Just over two months ago, I wrote a post expressing my thoughts on Apple’s (s aapl) iSight webcam and how eight years of investment from Apple and over 15 years of investment from larger tech companies like Microsoft (s msft), Intel (s intc) and Logitech (s logi) yielded very little progress in making video conferencing a part of our everyday lives. I’d say the comments to that piece were 50/50 in agreeing with me on this fact. I still stand by my opinion stated there and have done quite a bit of research after writing that to back up much of what I said.
Video conferencing still isn’t taking off.
Someone at Apple truly believes in it and that’s a good sign as I think it can be the future one day. At around 11:30AM on the morning of Apple’s iPhone announcement, Steve Jobs made the first public FaceTime call with his friend Jony Ive:
Jobs: You know this amazing. I grew up with “The Jetsons” and “Star Trek,” dreaming about stuff like this, and here it is.
Ive: I grew up the same way. And it’s real now isn’t it?
Yes it is, but will people use it? Was video conferencing only going to take off if introduced in the 70s? Has society moved past video conferencing? I’ll say that FaceTime has zero chance of succeeding if Apple chooses to limit the technology to Apple devices. Apple’s strategy in 2003 with the release of iChat AV was to make it work with all AIM users as long as those users were using the latest version of AIM with a USB webcam, and ideally it’ll open up FaceTime technology to other phones as well.posted this devices
Now we’re talking!
Of course, we still must tackle this hurdle of our social habits showing a completely different story when it comes to voice and video communications. Mobile minutes are down. Data use is up. Socially, at least in the U.S., we simply don’t talk on the phone as much as we did. Kids are texting, adults are IMing and the in-betweens are using e-mail and Twitter. My only phone conversation a week is reserved to a chat with my Mom and Dad who live at the other end of the country or with my girlfriend when I’m traveling. In those two instances, FaceTime would be perfect.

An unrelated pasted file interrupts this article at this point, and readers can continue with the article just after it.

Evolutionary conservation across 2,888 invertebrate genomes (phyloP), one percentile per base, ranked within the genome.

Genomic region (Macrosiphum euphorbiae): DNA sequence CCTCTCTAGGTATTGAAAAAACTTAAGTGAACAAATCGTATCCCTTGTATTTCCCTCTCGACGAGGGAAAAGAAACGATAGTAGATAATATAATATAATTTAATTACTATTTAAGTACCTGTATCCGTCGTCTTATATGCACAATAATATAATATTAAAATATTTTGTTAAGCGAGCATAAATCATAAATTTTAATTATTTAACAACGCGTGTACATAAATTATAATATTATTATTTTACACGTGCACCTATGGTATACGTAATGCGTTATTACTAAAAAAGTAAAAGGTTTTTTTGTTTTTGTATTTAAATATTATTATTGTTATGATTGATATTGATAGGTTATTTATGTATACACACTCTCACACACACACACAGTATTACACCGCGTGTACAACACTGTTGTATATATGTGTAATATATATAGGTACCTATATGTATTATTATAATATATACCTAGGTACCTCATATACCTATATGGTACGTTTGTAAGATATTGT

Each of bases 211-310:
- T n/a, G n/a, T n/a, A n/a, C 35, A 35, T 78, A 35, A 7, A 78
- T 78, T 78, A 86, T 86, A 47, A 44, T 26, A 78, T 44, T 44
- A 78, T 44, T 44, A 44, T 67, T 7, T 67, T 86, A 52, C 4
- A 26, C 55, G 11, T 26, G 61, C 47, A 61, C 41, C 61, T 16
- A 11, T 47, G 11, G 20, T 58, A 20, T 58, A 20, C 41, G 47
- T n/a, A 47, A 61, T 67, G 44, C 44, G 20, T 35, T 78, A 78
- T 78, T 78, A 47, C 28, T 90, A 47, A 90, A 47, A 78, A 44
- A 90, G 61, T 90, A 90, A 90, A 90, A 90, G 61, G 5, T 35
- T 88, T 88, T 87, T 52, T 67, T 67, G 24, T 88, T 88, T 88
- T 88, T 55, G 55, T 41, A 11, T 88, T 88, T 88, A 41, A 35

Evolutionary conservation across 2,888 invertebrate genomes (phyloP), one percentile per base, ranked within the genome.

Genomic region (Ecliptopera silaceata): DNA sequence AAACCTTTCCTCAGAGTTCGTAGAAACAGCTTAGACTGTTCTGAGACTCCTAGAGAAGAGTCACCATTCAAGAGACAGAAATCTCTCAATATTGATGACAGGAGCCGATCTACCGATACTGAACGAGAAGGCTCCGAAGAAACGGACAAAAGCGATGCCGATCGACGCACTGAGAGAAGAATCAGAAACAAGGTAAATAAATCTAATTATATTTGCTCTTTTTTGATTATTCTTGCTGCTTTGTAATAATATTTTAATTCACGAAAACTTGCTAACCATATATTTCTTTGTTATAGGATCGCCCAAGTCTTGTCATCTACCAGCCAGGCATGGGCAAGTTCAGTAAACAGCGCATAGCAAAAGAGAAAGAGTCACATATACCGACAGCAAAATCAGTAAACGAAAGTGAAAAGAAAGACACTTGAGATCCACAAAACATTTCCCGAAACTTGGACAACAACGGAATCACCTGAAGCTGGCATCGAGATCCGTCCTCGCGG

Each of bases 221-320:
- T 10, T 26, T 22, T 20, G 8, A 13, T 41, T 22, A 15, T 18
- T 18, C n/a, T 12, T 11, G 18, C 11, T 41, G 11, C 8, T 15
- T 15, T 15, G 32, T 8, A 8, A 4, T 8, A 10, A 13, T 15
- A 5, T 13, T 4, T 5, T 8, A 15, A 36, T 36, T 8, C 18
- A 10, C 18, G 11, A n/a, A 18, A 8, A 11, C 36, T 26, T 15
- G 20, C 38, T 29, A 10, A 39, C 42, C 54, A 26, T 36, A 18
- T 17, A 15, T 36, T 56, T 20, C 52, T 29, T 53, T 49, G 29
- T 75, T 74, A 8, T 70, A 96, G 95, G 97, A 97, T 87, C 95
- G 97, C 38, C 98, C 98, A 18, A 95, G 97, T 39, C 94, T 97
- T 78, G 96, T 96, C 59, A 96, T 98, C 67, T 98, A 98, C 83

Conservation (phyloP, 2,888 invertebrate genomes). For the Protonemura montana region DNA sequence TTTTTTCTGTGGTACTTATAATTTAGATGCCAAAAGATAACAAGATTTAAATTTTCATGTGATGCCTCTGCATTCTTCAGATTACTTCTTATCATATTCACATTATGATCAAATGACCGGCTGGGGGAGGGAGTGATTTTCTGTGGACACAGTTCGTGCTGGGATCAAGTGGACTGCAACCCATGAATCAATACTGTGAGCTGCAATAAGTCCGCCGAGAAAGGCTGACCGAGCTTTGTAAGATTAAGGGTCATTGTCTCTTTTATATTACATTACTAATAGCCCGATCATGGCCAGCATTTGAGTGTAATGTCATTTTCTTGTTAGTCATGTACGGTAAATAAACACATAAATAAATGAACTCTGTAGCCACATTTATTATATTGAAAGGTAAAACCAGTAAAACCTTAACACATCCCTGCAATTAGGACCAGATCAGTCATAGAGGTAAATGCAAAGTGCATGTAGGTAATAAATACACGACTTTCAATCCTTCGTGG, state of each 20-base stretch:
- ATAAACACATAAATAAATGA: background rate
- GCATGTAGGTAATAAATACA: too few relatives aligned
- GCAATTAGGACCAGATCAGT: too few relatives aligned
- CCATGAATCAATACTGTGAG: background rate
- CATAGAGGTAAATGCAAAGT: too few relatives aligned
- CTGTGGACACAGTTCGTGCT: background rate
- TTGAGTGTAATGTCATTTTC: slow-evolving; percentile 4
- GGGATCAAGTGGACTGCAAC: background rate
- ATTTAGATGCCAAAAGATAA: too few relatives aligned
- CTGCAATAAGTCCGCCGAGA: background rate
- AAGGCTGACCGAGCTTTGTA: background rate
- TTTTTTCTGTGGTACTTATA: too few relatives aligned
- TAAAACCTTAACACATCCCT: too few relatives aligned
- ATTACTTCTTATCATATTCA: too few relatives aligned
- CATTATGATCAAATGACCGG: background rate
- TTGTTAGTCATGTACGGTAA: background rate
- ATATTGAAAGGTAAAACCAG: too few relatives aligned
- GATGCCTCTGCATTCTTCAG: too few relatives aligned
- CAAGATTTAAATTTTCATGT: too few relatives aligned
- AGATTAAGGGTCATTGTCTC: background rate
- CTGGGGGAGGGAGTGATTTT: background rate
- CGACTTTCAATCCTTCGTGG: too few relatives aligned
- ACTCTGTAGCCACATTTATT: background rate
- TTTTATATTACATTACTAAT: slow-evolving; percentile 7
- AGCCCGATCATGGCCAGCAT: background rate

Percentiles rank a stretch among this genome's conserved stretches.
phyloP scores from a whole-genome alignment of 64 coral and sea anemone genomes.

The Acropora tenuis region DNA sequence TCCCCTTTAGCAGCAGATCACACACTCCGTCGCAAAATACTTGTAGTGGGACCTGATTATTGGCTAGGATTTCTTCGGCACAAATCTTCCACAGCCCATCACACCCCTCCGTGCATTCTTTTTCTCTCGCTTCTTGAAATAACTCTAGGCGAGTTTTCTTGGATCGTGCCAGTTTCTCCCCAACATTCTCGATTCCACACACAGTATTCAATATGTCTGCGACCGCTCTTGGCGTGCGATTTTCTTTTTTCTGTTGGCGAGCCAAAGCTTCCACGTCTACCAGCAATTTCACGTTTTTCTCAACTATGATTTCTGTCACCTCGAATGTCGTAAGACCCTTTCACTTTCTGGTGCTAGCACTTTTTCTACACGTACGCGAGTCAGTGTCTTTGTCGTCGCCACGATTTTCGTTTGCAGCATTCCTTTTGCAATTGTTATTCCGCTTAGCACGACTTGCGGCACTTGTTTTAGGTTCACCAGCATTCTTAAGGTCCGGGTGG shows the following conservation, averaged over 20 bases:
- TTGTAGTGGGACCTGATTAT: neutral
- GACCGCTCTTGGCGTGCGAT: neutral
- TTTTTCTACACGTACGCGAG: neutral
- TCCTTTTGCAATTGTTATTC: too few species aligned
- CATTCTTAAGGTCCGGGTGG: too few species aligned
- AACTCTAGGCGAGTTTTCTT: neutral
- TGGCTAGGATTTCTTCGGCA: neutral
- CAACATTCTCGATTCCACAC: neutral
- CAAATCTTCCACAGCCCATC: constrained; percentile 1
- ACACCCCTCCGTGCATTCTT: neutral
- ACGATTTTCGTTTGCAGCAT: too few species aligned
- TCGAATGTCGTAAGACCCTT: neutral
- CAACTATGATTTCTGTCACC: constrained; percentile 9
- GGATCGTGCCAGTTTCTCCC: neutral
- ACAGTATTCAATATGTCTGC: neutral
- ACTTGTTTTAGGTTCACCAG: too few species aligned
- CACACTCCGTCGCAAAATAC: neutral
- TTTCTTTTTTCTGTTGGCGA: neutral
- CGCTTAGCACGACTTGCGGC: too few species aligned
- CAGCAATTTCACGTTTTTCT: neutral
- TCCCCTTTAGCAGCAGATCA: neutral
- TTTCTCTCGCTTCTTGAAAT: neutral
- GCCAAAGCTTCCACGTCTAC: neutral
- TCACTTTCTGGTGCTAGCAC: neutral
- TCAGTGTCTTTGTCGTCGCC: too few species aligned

A point that I want to make that was said perfectly in Gizmodo’s FaceTime testing notes is:
Because what are you supposed to be looking at? What should you be showing? You’re used to talking on a phone and pacing around, skimming an email, doing something else at the same time. But with this, you can’t. You just hold your phone out in front of you, awkwardly, and look at the other person looking back at you, also awkwardly. And you wonder, why are we doing this?
So really, FaceTime is great if you actually have something you want to show someone, like a new outfit or your new house or your kid. But if you’re just calling to shoot the breeze? It’s…awkward.
The same can be said for iChat AV via iSight or Skype. The same can be said via video calling built into Nokia and other smartphones overseas and the same can be said for how our children in their teens use phones for texting instead of calling each other. There’s something you could be doing while on the phone or there’s simply an awkwardness about dedicating all of you in full vivid retina display quality to someone to communicate something that could be better done via voice or even text. It’s the truth.
Of course, I don’t think it’s a bad thing if FaceTime goes global and, in 2010, millions of devices from computers to tablet PCs to mobile phones ship with FaceTime enabled. If everyone walks around staring at each other in screens actually having real conversations instead of doing a million things at once, that will be a wonderful thing. You’ll be able to add, “saved humanity” to Apple’s achievements right alongside with largest music store and use of most adjectives in a single keynote.
I think any product that becomes cool and also something that forces us to stop and actually have a conversation nearly face-to-face will be good for the world and good for Apple. I just hope it’s not too late, but if a puppet can bring smiles to someone over FaceTime, maybe there’s hope.